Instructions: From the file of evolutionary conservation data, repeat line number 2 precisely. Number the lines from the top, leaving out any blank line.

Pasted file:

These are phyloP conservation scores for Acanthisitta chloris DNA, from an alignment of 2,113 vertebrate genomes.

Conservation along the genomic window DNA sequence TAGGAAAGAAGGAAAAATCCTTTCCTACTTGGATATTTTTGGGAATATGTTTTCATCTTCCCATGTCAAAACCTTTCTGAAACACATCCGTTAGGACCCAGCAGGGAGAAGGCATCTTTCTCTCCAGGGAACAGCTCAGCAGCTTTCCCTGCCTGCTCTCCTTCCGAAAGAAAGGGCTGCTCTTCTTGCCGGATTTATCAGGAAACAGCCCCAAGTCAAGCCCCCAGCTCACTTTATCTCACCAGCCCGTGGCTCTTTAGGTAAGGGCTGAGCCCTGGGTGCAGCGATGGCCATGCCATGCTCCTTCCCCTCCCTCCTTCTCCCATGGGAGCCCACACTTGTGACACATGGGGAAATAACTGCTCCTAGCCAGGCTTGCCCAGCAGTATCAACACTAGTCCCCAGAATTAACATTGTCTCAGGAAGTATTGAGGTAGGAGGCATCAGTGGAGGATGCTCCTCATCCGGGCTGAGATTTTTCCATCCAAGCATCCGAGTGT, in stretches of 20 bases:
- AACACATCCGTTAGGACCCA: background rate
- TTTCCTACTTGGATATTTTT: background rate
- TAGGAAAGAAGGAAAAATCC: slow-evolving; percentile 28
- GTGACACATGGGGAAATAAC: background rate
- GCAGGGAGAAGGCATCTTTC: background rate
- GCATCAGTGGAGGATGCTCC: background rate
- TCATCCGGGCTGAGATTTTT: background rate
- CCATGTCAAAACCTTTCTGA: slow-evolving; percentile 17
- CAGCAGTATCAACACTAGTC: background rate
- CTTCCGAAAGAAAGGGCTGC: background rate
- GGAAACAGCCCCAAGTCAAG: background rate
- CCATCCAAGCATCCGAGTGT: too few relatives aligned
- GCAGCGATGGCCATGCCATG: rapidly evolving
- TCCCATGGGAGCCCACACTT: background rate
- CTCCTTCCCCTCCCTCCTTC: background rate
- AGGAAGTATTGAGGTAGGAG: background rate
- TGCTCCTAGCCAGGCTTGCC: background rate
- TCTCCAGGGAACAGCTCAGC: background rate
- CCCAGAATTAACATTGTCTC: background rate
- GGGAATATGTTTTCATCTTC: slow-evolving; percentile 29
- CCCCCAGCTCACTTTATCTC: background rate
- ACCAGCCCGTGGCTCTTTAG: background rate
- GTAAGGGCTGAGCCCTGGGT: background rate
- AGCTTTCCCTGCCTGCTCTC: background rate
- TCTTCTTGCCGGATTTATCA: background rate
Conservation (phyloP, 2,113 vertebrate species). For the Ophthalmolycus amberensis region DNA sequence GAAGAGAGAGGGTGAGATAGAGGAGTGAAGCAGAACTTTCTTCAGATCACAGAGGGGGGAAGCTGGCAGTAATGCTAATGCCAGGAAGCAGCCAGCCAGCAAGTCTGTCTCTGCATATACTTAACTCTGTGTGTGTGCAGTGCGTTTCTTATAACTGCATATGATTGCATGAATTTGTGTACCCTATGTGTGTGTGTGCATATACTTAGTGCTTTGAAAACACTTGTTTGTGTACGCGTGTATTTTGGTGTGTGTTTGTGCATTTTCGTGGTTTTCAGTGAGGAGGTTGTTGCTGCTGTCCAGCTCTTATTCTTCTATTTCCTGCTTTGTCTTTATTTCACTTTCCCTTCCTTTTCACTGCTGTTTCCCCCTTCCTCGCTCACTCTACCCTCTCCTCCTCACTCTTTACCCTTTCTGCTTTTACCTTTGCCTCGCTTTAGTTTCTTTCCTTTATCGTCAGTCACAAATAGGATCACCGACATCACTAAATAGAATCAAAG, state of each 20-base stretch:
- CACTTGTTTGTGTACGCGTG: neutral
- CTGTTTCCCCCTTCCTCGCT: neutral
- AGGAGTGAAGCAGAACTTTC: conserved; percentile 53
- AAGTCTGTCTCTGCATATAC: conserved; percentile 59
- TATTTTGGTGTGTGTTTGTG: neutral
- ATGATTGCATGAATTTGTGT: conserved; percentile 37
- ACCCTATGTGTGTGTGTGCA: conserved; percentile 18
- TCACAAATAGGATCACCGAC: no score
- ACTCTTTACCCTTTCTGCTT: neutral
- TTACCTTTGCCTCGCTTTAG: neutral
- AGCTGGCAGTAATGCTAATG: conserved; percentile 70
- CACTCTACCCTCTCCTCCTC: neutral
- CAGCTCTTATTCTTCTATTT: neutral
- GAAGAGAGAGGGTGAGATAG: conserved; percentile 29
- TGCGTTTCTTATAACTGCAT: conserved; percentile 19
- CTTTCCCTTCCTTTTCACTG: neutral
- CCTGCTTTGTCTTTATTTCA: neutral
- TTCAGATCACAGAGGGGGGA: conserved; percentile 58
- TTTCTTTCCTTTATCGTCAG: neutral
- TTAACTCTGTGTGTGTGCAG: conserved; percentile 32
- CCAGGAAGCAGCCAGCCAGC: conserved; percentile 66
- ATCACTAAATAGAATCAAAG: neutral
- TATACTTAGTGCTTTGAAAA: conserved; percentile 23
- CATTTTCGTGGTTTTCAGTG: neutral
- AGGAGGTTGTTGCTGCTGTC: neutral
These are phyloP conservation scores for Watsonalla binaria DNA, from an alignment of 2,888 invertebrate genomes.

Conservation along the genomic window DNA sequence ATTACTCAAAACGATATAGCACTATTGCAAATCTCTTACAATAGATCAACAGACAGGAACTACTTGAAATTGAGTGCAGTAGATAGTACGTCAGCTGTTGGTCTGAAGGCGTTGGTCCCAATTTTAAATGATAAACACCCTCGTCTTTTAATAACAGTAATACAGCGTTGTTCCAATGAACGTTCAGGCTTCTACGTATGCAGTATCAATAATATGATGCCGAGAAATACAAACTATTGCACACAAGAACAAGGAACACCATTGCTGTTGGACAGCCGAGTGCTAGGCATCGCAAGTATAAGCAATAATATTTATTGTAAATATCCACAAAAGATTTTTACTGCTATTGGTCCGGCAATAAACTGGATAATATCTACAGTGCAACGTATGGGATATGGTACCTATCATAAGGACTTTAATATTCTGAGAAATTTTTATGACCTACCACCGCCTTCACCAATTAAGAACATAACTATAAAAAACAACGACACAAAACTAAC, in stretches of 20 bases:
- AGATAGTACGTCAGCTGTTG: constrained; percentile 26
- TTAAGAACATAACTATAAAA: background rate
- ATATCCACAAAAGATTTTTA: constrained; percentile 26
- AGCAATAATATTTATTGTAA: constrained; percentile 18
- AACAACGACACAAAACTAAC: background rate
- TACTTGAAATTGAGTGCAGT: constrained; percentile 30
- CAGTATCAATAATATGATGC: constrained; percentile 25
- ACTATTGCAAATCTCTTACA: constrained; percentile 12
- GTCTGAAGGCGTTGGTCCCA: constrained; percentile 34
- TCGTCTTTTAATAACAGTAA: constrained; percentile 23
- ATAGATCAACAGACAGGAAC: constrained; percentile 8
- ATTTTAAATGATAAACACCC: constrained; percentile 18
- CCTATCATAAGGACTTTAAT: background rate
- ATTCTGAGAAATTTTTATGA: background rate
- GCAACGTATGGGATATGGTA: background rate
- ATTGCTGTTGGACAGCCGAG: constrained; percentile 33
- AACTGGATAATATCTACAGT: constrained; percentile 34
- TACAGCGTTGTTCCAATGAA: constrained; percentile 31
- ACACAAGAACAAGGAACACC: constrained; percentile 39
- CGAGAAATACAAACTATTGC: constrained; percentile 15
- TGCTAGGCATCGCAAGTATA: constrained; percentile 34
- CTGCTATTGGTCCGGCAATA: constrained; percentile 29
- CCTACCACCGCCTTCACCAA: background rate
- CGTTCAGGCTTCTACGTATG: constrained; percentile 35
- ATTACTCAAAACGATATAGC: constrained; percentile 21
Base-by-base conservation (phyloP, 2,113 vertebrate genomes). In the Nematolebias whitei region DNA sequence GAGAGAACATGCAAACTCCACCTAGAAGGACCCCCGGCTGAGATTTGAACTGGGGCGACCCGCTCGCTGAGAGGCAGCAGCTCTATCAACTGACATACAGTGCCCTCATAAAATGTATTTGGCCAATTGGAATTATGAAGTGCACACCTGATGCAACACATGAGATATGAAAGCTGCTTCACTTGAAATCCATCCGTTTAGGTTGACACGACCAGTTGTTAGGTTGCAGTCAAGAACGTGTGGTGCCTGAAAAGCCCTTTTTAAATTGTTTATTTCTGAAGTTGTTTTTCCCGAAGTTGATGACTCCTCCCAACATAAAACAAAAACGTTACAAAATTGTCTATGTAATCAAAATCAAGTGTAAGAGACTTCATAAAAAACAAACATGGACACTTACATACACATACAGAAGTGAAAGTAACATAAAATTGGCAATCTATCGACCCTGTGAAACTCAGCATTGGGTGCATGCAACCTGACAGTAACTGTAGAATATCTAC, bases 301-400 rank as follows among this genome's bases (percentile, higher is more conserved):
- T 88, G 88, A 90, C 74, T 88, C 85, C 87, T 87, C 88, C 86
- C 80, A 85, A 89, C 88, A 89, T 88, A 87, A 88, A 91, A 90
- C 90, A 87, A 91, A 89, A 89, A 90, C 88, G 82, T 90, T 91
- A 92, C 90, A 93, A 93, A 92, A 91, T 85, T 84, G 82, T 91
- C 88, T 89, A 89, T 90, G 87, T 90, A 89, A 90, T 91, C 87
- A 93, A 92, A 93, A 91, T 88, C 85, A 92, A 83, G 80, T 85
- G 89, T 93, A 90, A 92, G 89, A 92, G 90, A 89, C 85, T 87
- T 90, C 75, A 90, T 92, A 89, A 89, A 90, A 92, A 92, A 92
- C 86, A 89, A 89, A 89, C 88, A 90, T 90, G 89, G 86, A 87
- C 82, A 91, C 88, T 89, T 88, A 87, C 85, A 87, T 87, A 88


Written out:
Conservation along the genomic window DNA sequence TAGGAAAGAAGGAAAAATCCTTTCCTACTTGGATATTTTTGGGAATATGTTTTCATCTTCCCATGTCAAAACCTTTCTGAAACACATCCGTTAGGACCCAGCAGGGAGAAGGCATCTTTCTCTCCAGGGAACAGCTCAGCAGCTTTCCCTGCCTGCTCTCCTTCCGAAAGAAAGGGCTGCTCTTCTTGCCGGATTTATCAGGAAACAGCCCCAAGTCAAGCCCCCAGCTCACTTTATCTCACCAGCCCGTGGCTCTTTAGGTAAGGGCTGAGCCCTGGGTGCAGCGATGGCCATGCCATGCTCCTTCCCCTCCCTCCTTCTCCCATGGGAGCCCACACTTGTGACACATGGGGAAATAACTGCTCCTAGCCAGGCTTGCCCAGCAGTATCAACACTAGTCCCCAGAATTAACATTGTCTCAGGAAGTATTGAGGTAGGAGGCATCAGTGGAGGATGCTCCTCATCCGGGCTGAGATTTTTCCATCCAAGCATCCGAGTGT, in stretches of 20 bases: